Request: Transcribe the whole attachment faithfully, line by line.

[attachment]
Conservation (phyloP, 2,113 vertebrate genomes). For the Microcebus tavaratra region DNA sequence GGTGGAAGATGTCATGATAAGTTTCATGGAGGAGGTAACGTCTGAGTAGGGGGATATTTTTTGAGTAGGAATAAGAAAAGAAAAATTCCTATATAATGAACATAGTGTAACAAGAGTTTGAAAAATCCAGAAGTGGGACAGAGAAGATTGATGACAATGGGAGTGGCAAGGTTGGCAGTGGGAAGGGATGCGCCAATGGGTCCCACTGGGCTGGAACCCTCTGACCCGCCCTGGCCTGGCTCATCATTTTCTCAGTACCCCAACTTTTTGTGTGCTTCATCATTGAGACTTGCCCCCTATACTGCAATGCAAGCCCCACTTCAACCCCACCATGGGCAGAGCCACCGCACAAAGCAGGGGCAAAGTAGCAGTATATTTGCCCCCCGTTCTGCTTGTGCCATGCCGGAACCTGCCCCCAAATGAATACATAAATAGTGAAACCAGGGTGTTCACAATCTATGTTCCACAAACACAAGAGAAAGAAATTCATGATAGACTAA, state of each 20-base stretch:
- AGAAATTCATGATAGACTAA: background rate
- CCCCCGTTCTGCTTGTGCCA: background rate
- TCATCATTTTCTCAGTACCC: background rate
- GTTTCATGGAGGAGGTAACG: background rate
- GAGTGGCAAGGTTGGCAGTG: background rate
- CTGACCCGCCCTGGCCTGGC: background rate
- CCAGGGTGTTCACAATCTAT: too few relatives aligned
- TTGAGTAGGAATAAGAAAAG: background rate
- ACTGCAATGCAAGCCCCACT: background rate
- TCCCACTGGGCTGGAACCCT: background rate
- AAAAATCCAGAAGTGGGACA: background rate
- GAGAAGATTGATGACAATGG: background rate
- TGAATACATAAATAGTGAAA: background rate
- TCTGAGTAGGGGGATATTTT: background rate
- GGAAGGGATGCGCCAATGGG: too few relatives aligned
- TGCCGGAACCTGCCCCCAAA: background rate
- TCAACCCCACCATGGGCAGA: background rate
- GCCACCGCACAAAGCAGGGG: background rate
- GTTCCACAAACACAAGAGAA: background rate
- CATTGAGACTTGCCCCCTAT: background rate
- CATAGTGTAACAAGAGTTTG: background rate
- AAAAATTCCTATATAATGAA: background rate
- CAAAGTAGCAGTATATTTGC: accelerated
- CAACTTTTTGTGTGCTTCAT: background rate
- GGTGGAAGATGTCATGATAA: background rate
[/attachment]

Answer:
Conservation (phyloP, 2,113 vertebrate genomes). For the Microcebus tavaratra region DNA sequence GGTGGAAGATGTCATGATAAGTTTCATGGAGGAGGTAACGTCTGAGTAGGGGGATATTTTTTGAGTAGGAATAAGAAAAGAAAAATTCCTATATAATGAACATAGTGTAACAAGAGTTTGAAAAATCCAGAAGTGGGACAGAGAAGATTGATGACAATGGGAGTGGCAAGGTTGGCAGTGGGAAGGGATGCGCCAATGGGTCCCACTGGGCTGGAACCCTCTGACCCGCCCTGGCCTGGCTCATCATTTTCTCAGTACCCCAACTTTTTGTGTGCTTCATCATTGAGACTTGCCCCCTATACTGCAATGCAAGCCCCACTTCAACCCCACCATGGGCAGAGCCACCGCACAAAGCAGGGGCAAAGTAGCAGTATATTTGCCCCCCGTTCTGCTTGTGCCATGCCGGAACCTGCCCCCAAATGAATACATAAATAGTGAAACCAGGGTGTTCACAATCTATGTTCCACAAACACAAGAGAAAGAAATTCATGATAGACTAA, state of each 20-base stretch:
- AGAAATTCATGATAGACTAA: background rate
- CCCCCGTTCTGCTTGTGCCA: background rate
- TCATCATTTTCTCAGTACCC: background rate
- GTTTCATGGAGGAGGTAACG: background rate
- GAGTGGCAAGGTTGGCAGTG: background rate
- CTGACCCGCCCTGGCCTGGC: background rate
- CCAGGGTGTTCACAATCTAT: too few relatives aligned
- TTGAGTAGGAATAAGAAAAG: background rate
- ACTGCAATGCAAGCCCCACT: background rate
- TCCCACTGGGCTGGAACCCT: background rate
- AAAAATCCAGAAGTGGGACA: background rate
- GAGAAGATTGATGACAATGG: background rate
- TGAATACATAAATAGTGAAA: background rate
- TCTGAGTAGGGGGATATTTT: background rate
- GGAAGGGATGCGCCAATGGG: too few relatives aligned
- TGCCGGAACCTGCCCCCAAA: background rate
- TCAACCCCACCATGGGCAGA: background rate
- GCCACCGCACAAAGCAGGGG: background rate
- GTTCCACAAACACAAGAGAA: background rate
- CATTGAGACTTGCCCCCTAT: background rate
- CATAGTGTAACAAGAGTTTG: background rate
- AAAAATTCCTATATAATGAA: background rate
- CAAAGTAGCAGTATATTTGC: accelerated
- CAACTTTTTGTGTGCTTCAT: background rate
- GGTGGAAGATGTCATGATAA: background rate